When the coronavirus epidemic struck, the governments of over 210 countries reacted with great force. Medical supply of N95 masks and ventilators was quickly eaten up, and treatments for other diseases had to be suspended once the virus worsened. Hospitals are taking huge hits. One, the UAB hospital in Birmingham, Alabama, reported that the hospital had taken a huge hit from COVID-19. The board projected that by the end of the fiscal year in September, they will lose about $230 million. In hard-hit areas such as New York City, Seattle, and New Orleans, hospital beds are running out. Doctors have to prioritize coronavirus patients over others, cancelling appointments or being fearful of infecting sick patients and their families. Surgeons have been recommended to postpone elective procedures as well to keep hospital beds and supplies available. In the last few days of April as COVID-19 is on the verge of peaking in every state, some hospitals are beginning to reschedule elective surgeries.
According to President Trump’s press conference on April 24th, America has recently re-supplied itself with an abundance of masks and ventilators. Additionally, to help issues that COVID-19 caused in America, Trump signed a $484 billion coronavirus relief bill into law after Congress passed legislation this week replenishing the fund to boost both small businesses, hospitals, and research.
Not everything about the virus is negative, however. The medical community is experiencing unprecedented, yet positive changes. Telehealth is basically a virtual doctor’s visit through a telephone or video call, covering just about anything from diagnosing a sinus infection to post-op visits (as I had to do for both!). According to a Census report, as the number of in-person visits dropped, telemedicine visits increased. However, just because the doctor is not in the room does not mean that the quality of the visit decreases significantly. Surgeons and doctors report that it takes away the fear of being exposed to the virus further and they appreciate its convenience and lack of a hefty price tag. Furthermore, the health care community is growing stronger. From Arizona to Virginia, health care workers are blocking protesters who are arguing for the reopening of everything. Health care workers are binding together in hospitals, blurring job descriptions. All specialties are working to fight this pandemic, and the fight has brought promising treatments.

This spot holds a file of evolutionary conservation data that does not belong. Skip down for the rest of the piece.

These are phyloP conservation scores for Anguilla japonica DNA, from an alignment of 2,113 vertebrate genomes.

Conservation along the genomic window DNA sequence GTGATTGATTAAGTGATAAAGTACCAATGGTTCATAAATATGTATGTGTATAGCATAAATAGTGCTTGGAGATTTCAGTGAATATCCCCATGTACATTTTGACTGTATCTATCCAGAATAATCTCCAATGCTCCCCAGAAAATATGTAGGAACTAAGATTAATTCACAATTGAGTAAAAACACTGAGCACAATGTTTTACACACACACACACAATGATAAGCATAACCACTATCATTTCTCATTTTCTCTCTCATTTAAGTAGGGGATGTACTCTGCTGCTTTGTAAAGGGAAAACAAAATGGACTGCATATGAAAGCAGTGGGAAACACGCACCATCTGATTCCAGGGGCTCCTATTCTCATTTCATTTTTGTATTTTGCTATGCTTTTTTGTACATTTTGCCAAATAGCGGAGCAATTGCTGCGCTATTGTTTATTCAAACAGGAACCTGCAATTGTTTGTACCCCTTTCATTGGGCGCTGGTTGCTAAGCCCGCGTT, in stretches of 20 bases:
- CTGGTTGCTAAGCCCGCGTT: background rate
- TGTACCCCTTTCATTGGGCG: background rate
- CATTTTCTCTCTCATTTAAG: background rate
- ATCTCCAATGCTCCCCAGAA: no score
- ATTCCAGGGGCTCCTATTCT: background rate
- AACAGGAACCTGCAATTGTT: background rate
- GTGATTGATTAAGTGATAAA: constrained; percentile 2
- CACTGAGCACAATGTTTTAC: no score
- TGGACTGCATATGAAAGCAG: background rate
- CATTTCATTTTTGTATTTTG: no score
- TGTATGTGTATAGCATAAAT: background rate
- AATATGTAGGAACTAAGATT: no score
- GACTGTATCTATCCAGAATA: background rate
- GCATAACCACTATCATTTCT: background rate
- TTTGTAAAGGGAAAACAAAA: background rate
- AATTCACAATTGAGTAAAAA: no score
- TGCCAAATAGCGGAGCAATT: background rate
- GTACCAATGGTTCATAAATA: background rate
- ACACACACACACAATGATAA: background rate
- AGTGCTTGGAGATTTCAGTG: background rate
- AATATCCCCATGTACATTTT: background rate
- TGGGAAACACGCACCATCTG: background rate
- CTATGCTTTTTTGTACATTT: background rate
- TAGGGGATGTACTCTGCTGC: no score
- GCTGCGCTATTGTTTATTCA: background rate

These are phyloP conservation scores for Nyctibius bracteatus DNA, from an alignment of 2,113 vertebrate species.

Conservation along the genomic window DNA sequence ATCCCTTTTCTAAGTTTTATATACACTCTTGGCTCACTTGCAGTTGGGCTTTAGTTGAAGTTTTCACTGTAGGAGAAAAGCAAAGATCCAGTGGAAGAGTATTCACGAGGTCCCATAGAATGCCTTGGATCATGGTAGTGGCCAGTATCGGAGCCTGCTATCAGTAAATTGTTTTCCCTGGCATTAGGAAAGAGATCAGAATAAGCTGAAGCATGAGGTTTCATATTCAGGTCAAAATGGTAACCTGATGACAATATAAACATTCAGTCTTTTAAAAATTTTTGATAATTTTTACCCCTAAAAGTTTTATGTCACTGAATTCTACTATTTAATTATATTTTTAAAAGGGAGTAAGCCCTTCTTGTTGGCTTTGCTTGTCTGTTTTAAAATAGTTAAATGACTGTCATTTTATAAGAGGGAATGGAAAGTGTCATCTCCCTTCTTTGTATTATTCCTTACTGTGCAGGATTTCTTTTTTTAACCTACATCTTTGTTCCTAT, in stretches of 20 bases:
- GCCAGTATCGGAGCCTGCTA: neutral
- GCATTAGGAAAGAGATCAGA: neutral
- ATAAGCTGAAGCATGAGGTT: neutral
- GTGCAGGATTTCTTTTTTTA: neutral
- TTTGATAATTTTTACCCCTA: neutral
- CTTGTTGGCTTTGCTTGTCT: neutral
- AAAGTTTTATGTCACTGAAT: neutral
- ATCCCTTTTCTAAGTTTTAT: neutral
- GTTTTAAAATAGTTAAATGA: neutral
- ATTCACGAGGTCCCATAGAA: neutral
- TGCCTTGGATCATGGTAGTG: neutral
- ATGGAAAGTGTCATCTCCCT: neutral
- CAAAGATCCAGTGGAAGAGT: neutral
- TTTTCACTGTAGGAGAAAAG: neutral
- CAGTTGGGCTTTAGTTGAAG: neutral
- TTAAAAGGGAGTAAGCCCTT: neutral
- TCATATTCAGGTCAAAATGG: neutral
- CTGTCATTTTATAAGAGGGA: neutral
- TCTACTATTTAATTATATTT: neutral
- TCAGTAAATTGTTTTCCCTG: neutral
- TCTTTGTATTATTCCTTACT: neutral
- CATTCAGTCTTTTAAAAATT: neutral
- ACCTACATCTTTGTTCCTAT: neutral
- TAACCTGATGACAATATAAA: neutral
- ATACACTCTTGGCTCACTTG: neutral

Research at Emory University, UNC Chapel Hill, and Vanderbilt University have made very positive conclusions. As of now, the oral drug Antiviral EIDD-2801 shows the most promise in defeating the virus. This drug introduces genetic mutations in the viral RNA, so as the virus copies its RNA, the harmful mutations damage the virus so that it cannot insert its viral copies in other healthy cells. EIDD-2801 also seems to work as a multiviral drug. Other drugs under testing include Avigan in Japan, Chloroquine at the CDC, blood pressure drugs, an HIV drug combo, an immunosuppressant, and an arthritis drug.
The future of medicine at the moment is unknown, but that does not stop doctors and researchers from losing hope; they are working together to make the future a better place to live.